Epic Games, the company behind the famous Fortnite game, is making some significant changes. They’ve decided to let go of 870 employees, which is about 16% of their workforce. The reason behind this move, as explained by their CEO Tim Sweeney, is that they’ve been spending more money than they’ve been making for a while now.
Sweeney shared his thoughts with the company’s employees in a memo, expressing his initial optimism that they could weather this financial challenge without having to resort to layoffs. However, as time passed, he realized that this approach was not sustainable.
The layoffs primarily result from a shift in their business model. Epic Games had experienced substantial growth thanks to the Fortnite Creator program. This program allowed players to create and sell their own in-game content, with Epic sharing 40% of the revenue with these creators. While this was a fantastic way to involve the community, Sweeney described it as a “lower margin business” compared to their other revenue sources.
In the past, Epic had been thriving mainly due to revenue streams like selling character skins and personalization items in Fortnite. However, these revenue sources are no longer as profitable as they used to be, making it challenging for the company to maintain its current size.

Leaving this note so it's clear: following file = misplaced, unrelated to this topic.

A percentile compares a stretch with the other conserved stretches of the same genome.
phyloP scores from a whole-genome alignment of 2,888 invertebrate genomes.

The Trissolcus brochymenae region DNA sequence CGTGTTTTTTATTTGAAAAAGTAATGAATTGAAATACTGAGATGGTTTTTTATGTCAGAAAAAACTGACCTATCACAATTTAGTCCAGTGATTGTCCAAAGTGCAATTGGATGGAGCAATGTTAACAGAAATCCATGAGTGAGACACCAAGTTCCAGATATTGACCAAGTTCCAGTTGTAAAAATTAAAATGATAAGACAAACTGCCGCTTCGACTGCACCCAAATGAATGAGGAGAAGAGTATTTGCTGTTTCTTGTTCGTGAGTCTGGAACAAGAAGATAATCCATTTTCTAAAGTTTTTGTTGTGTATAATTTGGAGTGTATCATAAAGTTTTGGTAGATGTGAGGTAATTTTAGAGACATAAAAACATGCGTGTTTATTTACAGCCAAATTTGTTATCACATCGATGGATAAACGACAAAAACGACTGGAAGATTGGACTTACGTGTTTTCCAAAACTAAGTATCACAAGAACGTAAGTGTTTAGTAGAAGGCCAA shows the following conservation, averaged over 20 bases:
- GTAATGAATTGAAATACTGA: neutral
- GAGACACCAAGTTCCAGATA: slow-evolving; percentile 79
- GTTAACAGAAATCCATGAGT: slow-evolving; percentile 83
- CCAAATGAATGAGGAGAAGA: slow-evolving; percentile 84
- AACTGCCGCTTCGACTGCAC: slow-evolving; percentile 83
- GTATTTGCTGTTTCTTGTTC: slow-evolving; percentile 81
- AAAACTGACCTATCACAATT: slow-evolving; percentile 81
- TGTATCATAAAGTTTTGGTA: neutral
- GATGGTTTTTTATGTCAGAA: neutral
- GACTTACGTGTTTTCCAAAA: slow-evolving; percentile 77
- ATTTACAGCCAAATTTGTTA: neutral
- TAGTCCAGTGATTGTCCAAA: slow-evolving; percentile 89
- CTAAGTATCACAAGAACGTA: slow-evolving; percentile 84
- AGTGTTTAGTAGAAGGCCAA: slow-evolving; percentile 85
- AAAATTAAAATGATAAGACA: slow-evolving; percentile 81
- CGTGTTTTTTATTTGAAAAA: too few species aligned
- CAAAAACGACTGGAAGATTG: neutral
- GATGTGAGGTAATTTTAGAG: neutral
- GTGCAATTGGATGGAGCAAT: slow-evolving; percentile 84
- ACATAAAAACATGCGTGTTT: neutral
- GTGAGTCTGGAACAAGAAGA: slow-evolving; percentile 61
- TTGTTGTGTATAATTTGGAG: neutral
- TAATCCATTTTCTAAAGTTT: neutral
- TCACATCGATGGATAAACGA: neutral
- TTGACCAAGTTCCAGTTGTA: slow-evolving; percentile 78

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Sweeney emphasized that their success with the creator ecosystem was indeed an achievement, but it necessitated a significant shift in how their business operated.
Epic Games, headquartered in Cary, North Carolina, is known not only for Fortnite but also for producing the Unreal Engine, a widely used technology suite in the video game development industry.
The CEO assured employees that there are no further layoffs planned. However, an additional 250 individuals will be leaving the company due to two separate actions: the sale of Bandcamp, a music site acquired by Epic last year, and the spinoff of SuperAwesome, a marketing company that joined Epic in 2020.
It’s worth noting that the majority of the job cuts at Epic were in teams outside of “core development,” according to Sweeney. The gaming industry, like the broader tech sector, has seen its share of layoffs in recent times.
Other gaming companies, both large and small, have had to make tough decisions. For example, Embracer Group AB closed down Volition, the creator of the Saints Row games, and Niantic Inc., the maker of Pokémon Go, had to restructure, resulting in the closure of their Los Angeles studio and the cancellation of NBA and Marvel titles, along with the loss of 230 jobs, roughly 25% of their staff.
Epic Games is one of the largest privately held video game companies globally, with the majority of its shares owned by CEO Tim Sweeney, and a 40% stake held by the Chinese conglomerate Tencent Holdings Ltd.
To support the employees affected by the layoffs, Epic Games is providing six months of severance pay, continued health insurance coverage, and accelerated stock vesting.